Perhaps the earliest unusual spiritual experience I remember was playing the part of Jesus in the first, second and third grades. I still wonder why the nuns would have chosen a girl for the role in a co-ed school with many boys available in my class. (I often wonder why the Holy Spirit chose a woman for Rentapriest too). There was very little dialogue for my part of the baby Jesus in the school play during the first two years. However, I remember having to learn quite a few lines the third time I played the part.
During grade school, we lived  a mile or so from the church. I remember spending much of my weekend time at the church. I was fascinated by weddings and funerals, especially the beautiful hymns. I don't recall much about the funerals in terms of the dead or grieving families, but I do remember the confetti and pretty wedding gowns. In fact, we would gather the confetti and bring it home for the plays we put on in the garage.

I remember writing plays and directing them; in particular one in which the Blessed Mother was Annette Baril from up the street. Annette's mother had the most beautiful peonies I had ever seen so I staged a scene where there would be a peony at the Blessed Mother's feet and of course, that would have to be portrayed by Annette since she brought the flowers. In sixth or seventh grade, I remember writing and directing a play for the entire school including the faculty of Presentation of Mary sisters and the pastor and curates. It featured my friend Jackie Lessard as Alice Blue Gown, a popular song in the mid to late 1940s. Jackie jokes today that the reason she got the part was because she was the only one who had a blue gown.
During these early years, a neighbor and I would also spend some Saturdays at the convent helping the nuns clean up (wash windows, dust, etc.). My spiritual devotion was pretty strong. I remember having Holy Water near my bedroom door and talking to God in everyday conversation instead of rote prayers. I still do that. Once my Mom asked if I had thought of becoming a nun. That probably burst my bubble as it was never in my frame of reference even though I enjoyed the company of the religious...nuns and priests, even to this day. They have always provided a comfort factor in terms of "God talk" and I love a Home Mass, a gathering of friends and family for more spiritual sharings.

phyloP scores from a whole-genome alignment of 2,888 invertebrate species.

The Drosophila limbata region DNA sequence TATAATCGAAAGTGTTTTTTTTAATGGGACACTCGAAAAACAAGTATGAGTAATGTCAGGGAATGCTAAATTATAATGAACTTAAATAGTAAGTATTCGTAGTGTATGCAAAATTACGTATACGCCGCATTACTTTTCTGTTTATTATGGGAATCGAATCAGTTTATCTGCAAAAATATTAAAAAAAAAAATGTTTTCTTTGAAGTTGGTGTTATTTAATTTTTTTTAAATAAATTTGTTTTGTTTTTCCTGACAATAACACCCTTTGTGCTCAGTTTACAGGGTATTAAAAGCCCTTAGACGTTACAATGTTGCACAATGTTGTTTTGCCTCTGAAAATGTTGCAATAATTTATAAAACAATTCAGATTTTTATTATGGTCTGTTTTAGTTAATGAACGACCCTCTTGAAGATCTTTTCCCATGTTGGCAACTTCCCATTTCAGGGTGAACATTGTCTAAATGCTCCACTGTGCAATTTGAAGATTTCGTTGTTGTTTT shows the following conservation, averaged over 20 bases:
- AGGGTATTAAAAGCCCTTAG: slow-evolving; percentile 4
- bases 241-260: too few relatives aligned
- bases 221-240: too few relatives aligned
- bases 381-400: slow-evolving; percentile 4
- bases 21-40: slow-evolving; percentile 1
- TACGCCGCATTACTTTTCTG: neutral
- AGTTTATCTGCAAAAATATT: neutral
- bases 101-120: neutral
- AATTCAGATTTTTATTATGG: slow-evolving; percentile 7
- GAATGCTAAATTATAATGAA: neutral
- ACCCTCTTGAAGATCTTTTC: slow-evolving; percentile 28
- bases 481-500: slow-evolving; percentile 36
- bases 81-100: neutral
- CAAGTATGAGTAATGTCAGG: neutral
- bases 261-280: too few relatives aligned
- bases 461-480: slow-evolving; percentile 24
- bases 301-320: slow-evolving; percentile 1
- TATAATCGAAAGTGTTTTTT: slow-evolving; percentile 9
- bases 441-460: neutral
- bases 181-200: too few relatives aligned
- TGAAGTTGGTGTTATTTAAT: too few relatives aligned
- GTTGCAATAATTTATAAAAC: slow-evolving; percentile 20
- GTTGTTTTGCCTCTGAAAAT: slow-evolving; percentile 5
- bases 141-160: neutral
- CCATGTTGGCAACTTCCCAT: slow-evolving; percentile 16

The friendships I had with nuns and priests as a schoolgirl and into my adulthood was probably a major reason why the revelations in 1991-92 (shortage of priests, married priests, clergy sexual abuse, mandatory celibacy and the rest of church politics) came as such a shock. As an adult, I wasn't part of the internal system--parish council, Cursillo or other religious group, but I considered myself a close secular friend to nuns and priests. I thought I had an ear to the convents and rectories and these subjects never came up in conversations. Many personal things from their lives were shared. However, I had no idea that nuns or priests got married or even had romantic relationships, let alone the politics and corruption.  
When our Canadian cousin priest would visit in the summertime, he always brought his housekeeper. Today, I wonder just who she was in his life. Having Lucien around the house so much probably humanized these Holy people for me, though I always revered them as the Chosen Few who responded to the gift of the Holy Spirit--Jesus was alive in their belly, as I saw it.
Fast forward to the early 1990s and losing my parents five weeks apart from one another. There are so many personal stories to tell about the founding of CITI/Rentapriest especially as a result of my Mom's unexpected death that I can hardly wait to get started. There are also some great photos.